In the context of the World Summit on the Information Society (WSIS) conference recently held in Paris, the World Association of Newspapers and News Publishers (WAN-IFRA) and the World Editors Forum (WEF) panel focused on ethics and the role of traditional media in the digital age. When everyone has the ability, says the report, to blog, tweet and publish, traditional media have a greater responsibility to provide ethical, credible journalism.
The report notes that in the digital environment, when the source of information is often unknown, it becomes more difficult to determine credibility. Is the source supporting a hidden point of view? Is the blogger offering to promote products for a fee? Does the ethical culture transfer to the online environment? The panelists explored how the tenets of traditional media, quality editorial, credibility and ethical reporting, and investigative journalism, translate in the new media landscape.
Larry Kilman, Deputy CEO of WAN-IFRA and the panel moderator, “All too often, discussions about the information society focus on telecommunications and delivery platforms... but the focus should really center on the content being delivered... we have the opportunity to discuss the role of the traditional media in the new media landscape, but... the role should be self-evident: to provide the credible information necessary for citizens to make informed decisions in society.”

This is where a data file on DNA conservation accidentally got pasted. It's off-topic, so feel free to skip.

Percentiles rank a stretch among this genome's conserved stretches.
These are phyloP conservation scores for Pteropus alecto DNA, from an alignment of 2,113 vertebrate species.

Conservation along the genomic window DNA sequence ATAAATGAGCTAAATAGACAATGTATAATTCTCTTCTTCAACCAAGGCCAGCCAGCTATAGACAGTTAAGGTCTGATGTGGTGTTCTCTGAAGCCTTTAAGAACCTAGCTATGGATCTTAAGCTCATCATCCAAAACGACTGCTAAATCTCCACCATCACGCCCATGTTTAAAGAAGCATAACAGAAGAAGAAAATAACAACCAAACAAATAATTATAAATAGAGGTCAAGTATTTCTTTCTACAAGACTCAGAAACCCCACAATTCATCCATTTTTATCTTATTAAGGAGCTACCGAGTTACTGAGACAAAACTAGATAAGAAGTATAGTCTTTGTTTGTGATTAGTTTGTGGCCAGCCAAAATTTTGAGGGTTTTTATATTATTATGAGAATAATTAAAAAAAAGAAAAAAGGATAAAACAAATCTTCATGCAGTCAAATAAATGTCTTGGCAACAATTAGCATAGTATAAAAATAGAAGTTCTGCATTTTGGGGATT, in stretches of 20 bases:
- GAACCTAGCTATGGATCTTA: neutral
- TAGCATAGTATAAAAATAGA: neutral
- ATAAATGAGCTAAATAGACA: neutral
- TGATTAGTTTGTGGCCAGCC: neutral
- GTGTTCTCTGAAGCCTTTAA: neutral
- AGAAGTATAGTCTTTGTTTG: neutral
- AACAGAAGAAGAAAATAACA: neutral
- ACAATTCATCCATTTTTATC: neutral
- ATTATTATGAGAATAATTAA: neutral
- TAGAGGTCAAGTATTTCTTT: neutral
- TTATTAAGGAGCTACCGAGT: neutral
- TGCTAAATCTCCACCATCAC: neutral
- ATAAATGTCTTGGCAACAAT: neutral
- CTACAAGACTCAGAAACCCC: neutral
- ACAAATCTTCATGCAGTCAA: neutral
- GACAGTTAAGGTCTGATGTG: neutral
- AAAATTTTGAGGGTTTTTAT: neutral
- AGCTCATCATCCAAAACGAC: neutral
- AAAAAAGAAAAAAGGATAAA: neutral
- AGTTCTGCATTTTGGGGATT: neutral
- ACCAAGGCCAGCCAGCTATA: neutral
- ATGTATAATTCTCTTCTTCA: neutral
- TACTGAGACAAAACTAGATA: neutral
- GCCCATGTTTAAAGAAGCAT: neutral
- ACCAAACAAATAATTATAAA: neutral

Annette Novak, WEF Board member and Vice-president of the Fojo Media Institute, says “... democracy is served by a broad media landscape... news is about content, not platform... funding for quality content should go to platforms chosen by the audience... at present, this is mobile devices... “
Novac goes on to say “... managing the online debate is pivotal... guaranteeing journalistic transparency has become... vital to the independence of news outlets... given the reliance on citizen journalists who... play the role formerly occupied by foreign correspondents...”
Amadou Mahta Ba, CEO of the African Media Initiative, said “... mobile phones are now a universal right... by 2015, there will be one billion mobile phones in Africa... news content (must be) available on mobile phones for the development of humanity... “
And, Philippe Massonnet, Global News Director at Agence France-Presse, concludes that“... traditional media is new media... being on the ground is gold... whether it is a traditional foreign correspondent or a citizen journalist... our role as content providers is to check and double check our sources... “
The World Summit on the Information Society provides a forum for discussion of the opportunities of the new information and communication environment, and addresses challenges such as the inequality in access to information and communication called the ‘digital divide’. Inquiries to: Larry Kilman, Deputy CEO and Director of Communications and Public Affairs, WAN-IFRA, 96 bis, rue Beaubourg, 75003 Paris France. Tel: +33 1 47 42 85 07. Fax: +33 1 42 78 92 33. Mobile: +33 6 10 28 97 36. E-mail: firstname.lastname@example.org